Clinician Article

Impact of exercise to improve gait efficiency on activity and participation in older adults with mobility limitations: a randomized controlled trial.

  • VanSwearingen JM
  • Perera S
  • Brach JS
  • Wert D
  • Studenski SA
Phys Ther. 2011 Dec;91(12):1740-51. doi: 10.2522/ptj.20100391. Epub 2011 Oct 14. (Original)
PMID: 22003158
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  • Physical Medicine and Rehabilitation
    Relevance - 5/7
    Newsworthiness - 4/7
  • Geriatrics
    Relevance - 4/7
    Newsworthiness - 4/7


BACKGROUND: Definitive evidence that exercise interventions that improve gait also reduce disability is lacking. A task-oriented, motor sequence learning exercise intervention has been shown to reduce the energy cost of walking and improve gait speed, but whether the intervention also improves activity and participation has not been demonstrated.

OBJECTIVE: The objective of this study was to compare the impact of a task-oriented, motor sequence learning exercise (TO) intervention and the impact of an impairment-oriented, multicomponent exercise (IO) intervention on activity and participation outcomes in older adults with mobility limitations. The mediating effects of a change in the energy cost of walking on changes in activity and participation also were determined.

DESIGN: This study was a single-blind, randomized controlled trial. Setting The study was conducted in an ambulatory clinical research training center.

PARTICIPANTS: The study participants were 47 older adults (mean age=77.2 years, SD=5.5) with slow and variable gait. Intervention The intervention was a 12-week, physical therapist-guided program of TO or IO.

MEASUREMENTS: Measures of activity (gait speed over an instrumented walkway; daily physical activity measured with an accelerometer; confidence in walking determined with the Gait Efficacy Scale; and physical function determined with the total, basic lower-extremity, and advanced lower-extremity components of the Late-Life Function and Disability Instrument [Late-Life FDI]) and participation (disability limitation dimension and instrumental role [home and community task performance] domain components of the Late-Life FDI) were recorded before and after the intervention. The energy cost of walking was determined from the rate of oxygen consumption during self-paced treadmill walking at the physiological steady state standardized by walking speed. An adjusted comparison of activity and participation outcomes in the treatment arms was made by use of an analysis of covariance model, with baseline and change in energy cost of walking added to the model to test for mediation. Tests were used to determine the significance of the mediating effects.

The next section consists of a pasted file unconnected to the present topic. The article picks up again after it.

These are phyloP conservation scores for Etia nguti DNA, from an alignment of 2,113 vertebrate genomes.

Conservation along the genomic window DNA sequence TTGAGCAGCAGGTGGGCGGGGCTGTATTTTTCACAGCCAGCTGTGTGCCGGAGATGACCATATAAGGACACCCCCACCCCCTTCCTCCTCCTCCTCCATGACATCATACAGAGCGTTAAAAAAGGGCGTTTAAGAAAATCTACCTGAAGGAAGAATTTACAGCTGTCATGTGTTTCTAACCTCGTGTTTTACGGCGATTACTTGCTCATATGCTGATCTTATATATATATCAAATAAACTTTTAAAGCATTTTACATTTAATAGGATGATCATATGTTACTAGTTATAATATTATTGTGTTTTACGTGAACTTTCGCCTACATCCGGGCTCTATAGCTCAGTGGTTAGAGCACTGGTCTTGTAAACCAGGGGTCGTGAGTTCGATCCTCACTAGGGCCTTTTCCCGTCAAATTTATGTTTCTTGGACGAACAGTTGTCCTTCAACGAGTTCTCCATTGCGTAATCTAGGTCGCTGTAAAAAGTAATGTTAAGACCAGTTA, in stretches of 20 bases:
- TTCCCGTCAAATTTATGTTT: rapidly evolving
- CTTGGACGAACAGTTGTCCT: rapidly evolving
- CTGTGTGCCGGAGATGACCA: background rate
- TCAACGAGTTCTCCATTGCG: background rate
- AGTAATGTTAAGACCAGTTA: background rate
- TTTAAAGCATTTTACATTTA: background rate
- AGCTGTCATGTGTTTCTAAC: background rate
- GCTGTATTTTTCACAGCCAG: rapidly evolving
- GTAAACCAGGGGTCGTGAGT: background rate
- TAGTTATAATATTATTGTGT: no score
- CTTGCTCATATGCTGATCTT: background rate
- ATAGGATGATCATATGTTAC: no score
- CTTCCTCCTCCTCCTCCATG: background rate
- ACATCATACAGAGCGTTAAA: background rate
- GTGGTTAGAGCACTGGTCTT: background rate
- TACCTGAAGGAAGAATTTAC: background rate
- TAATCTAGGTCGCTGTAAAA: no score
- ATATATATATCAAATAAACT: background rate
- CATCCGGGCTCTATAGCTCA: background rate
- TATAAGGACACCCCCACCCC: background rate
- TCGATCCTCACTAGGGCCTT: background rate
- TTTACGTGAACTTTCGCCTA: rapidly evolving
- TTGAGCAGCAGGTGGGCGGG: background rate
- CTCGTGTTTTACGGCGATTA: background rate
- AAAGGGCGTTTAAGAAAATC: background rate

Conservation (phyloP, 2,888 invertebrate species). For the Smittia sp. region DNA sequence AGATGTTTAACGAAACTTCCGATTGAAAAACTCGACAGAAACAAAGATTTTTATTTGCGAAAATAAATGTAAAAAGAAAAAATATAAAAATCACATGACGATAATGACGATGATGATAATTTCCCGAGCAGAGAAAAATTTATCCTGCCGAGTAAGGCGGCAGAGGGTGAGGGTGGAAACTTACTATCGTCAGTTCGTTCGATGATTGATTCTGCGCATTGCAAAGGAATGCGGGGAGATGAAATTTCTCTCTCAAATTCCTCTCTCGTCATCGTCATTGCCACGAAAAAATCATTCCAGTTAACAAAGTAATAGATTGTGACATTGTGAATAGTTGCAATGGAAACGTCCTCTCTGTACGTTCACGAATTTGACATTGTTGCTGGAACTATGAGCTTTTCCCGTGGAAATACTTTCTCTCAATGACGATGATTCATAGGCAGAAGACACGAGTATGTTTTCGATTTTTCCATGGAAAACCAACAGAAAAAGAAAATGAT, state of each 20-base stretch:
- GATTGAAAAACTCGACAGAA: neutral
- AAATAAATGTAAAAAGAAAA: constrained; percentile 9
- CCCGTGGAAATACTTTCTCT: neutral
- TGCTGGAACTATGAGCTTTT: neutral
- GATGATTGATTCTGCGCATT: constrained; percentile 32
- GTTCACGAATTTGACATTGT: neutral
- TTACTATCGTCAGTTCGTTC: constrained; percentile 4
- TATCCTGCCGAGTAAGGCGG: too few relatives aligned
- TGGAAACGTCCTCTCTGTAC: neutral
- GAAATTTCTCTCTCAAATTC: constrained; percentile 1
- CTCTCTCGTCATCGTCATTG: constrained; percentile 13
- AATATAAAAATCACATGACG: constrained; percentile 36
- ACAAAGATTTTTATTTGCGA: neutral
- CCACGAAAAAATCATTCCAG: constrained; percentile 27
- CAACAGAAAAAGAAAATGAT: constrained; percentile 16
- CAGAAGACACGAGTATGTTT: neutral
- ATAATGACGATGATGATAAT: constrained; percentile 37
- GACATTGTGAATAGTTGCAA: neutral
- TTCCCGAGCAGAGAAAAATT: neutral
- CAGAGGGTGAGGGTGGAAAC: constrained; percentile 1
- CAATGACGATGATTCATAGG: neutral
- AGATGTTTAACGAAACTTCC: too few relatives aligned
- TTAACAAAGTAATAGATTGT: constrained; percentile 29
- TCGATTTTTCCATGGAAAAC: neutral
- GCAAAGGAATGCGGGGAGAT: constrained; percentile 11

RESULTS: Activity improved in TO but not in IO for confidence in walking (Gait Efficacy Scale; mean adjusted difference=9.8 [SD=3.5]) and physical function (Late-Life FDI basic lower-extremity component; mean adjusted difference=3.5 [SD=1.7]). Improvements in TO were marginally greater than those in IO for gait speed, physical activity, and total physical function. Participation improved marginally more in TO than in IO for disability limitations and instrumental role.

LIMITATIONS: The older adults were randomized to the intervention group, but differences in baseline measures had to be accounted for in the analyses.

CONCLUSIONS: A TO intervention that improved gait also led to improvements in some activity and participation outcomes in older adults with mobility limitations.

Clinical Comments


In a small sample of fairly healthy 76-year olds who can't walk 3 blocks as well as they would like, mostly because of arthritis and poor vision, 'timing and coordination improving' physio works a little better than 'strength/balance/endurance improving' physio, in terms of daily activity at 12 weeks, but not gait speed or strength. This may be an early bit of important evidence for more efficient ways to maximize function in the elderly.

Physical Medicine and Rehabilitation

More elaborate results would be useful.

Physical Medicine and Rehabilitation

As a Geriatrician, I find this article adds to the evidence that task-oriented exercise programs might be of better value and adherence than simple mobility-oriented ones. What actually mediates this relationship remains unclear.

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